But seriously, I was able to focus like crazy. I can’t explain it. I couldn’t then and I can’t now. What happened was semi-miraculous. I read every case, holding and dicta for 40 pages. The clarity was unbelievable. As chance happens sometimes, the next morning Professor Hovenkamp called on me to expound about trover, detinue, replevin, and the dreaded rule against perpetuities. He stood me up for the entire 50 minute class. For those of you who know, the socratic method is not always fun, especially when you are in the hot seat.

It was fun that day though. I was on a roll like I don’t think I have ever experienced since, unfortunately. I answered every question with the wit of Oliver Wendell Holmes. (Before you ask, the effects of the bloody Mary(s) had worn off by the next morning.) I don’t really know where the answers came from, but they came. At the end of my interrogation, the class gave me an ovation. That had never happened before. And so, I made bloody Marys a frequent part of my routine.

A quick note. This does not work at home or in a restaurant. It only works on board an airplane. I cannot explain the physics. That is just the way it is.

Over the years I have found that my comprehension of books, articles and complicated documents was significantly increased after drinking a couple of bloody Marys. Of course, a big part of that is being relaxed, but neither wine, beer nor other hard alcohol has had the same effect on me. I have found this to be the case with my writing as well.

And so, I salute the airplane blood Mary. It is never too spicy, too weak or too strong. The Mrs. T mix is always the same and that little bottle of vodka they give you is always just the right amount. So the next time you see a fellow passenger drinking a bloody Mary, don’t judge too quickly. He may just be trying to understand things a little better.

Next time: An update on my summer project.

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Still Water Is Where Its At

Still Water Is Where Its At

“Back to the interstate, Ben Stone, back to the interstate”. That was a line in the movie Doc Hollywood. It was the last movie Michael J. Fox shot before he was diagnosed with Parkinson’s disease and his neurological problems bloomed full force. The line was spoken by the mayor of a small southern town called Grady, and it was (at the time) an acknowledgement that the town couldn’t entice the big city Dr. Stone to practice medicine there. The streets were just too slow. Ben Stone thought he needed the fast life, the interstate. Now, there is nothing wrong with the interstate, and by and large, it’s a good thing. But there is something to be said for the slower more deliberate route. By now, if you have been following my blog and other writings, you know I that I am not going to profess to give you answers, that’s for experts. I can only share some simple ideas and observations…for your consideration, or not.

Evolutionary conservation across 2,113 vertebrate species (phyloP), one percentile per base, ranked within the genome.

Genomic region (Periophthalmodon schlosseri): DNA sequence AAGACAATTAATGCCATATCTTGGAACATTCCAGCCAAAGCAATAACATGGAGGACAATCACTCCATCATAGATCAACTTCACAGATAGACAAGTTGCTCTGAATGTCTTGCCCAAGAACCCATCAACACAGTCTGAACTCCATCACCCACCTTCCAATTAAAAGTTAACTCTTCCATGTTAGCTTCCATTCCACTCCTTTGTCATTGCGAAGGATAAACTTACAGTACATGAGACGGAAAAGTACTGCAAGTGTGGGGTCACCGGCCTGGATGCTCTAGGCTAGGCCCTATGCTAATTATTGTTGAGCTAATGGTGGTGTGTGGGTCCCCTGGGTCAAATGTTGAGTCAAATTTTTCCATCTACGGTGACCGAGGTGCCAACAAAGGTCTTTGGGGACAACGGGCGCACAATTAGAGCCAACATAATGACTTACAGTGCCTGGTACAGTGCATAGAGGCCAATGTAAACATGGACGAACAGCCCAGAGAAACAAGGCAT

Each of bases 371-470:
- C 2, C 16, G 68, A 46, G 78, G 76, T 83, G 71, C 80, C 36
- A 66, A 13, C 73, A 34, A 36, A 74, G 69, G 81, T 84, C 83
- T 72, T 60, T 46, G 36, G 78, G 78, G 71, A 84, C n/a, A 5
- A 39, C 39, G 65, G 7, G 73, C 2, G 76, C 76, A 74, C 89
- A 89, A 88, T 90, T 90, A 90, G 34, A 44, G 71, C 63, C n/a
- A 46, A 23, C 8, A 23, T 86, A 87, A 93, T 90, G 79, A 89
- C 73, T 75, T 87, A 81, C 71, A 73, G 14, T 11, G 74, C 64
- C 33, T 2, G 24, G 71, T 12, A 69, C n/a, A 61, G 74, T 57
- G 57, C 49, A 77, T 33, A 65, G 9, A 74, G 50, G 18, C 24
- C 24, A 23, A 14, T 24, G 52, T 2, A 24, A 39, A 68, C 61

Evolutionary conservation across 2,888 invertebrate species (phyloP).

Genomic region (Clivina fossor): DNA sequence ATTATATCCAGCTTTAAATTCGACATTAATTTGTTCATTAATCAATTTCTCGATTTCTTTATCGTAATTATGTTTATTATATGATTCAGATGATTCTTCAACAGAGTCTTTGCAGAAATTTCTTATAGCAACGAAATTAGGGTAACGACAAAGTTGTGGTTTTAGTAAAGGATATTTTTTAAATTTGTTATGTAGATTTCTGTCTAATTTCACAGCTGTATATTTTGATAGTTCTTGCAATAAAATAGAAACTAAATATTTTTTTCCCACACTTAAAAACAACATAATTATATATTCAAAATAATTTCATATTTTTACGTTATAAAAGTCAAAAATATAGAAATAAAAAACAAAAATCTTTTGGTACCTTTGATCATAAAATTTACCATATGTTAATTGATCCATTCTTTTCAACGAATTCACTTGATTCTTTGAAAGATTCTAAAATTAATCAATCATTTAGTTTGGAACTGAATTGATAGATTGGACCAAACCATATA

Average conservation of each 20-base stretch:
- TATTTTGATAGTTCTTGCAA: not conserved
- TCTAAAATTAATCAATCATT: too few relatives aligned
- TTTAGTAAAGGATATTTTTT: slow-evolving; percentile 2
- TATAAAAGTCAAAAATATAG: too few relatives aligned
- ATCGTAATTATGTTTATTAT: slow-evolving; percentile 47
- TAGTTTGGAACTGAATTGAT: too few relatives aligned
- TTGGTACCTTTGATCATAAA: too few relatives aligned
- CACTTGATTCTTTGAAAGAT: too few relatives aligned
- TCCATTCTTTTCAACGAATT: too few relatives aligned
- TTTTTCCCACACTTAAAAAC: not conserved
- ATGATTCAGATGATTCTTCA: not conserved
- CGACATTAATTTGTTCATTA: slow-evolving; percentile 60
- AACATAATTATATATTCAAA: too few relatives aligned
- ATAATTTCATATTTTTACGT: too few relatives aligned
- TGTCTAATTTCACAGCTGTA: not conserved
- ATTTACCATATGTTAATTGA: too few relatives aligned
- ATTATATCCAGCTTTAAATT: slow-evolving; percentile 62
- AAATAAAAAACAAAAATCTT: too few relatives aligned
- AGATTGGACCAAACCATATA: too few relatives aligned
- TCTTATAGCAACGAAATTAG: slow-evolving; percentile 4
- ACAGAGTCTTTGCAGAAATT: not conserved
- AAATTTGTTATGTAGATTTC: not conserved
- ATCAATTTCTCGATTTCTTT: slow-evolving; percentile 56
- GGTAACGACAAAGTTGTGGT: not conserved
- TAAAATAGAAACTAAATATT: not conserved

It just seems to me there is a lot of noise out there. A lot of it is good and useful. I probably get 40 emails by 9 in the morning giving me advice on everything from dog training to child rearing to making a million dollars by noon. Some of it is good, but there is an awful lot of noise. Sometimes, there is so much noise, I can’t hear myself think. Its hard to focus like that. Sometimes, I can’t even tell if I AM actually thinking. Now, that’s noise. But that kind of noise can be easily eliminated or at least reduced so you can hear yourself. But that’s not the only kind of noise that needs to be silenced sometimes.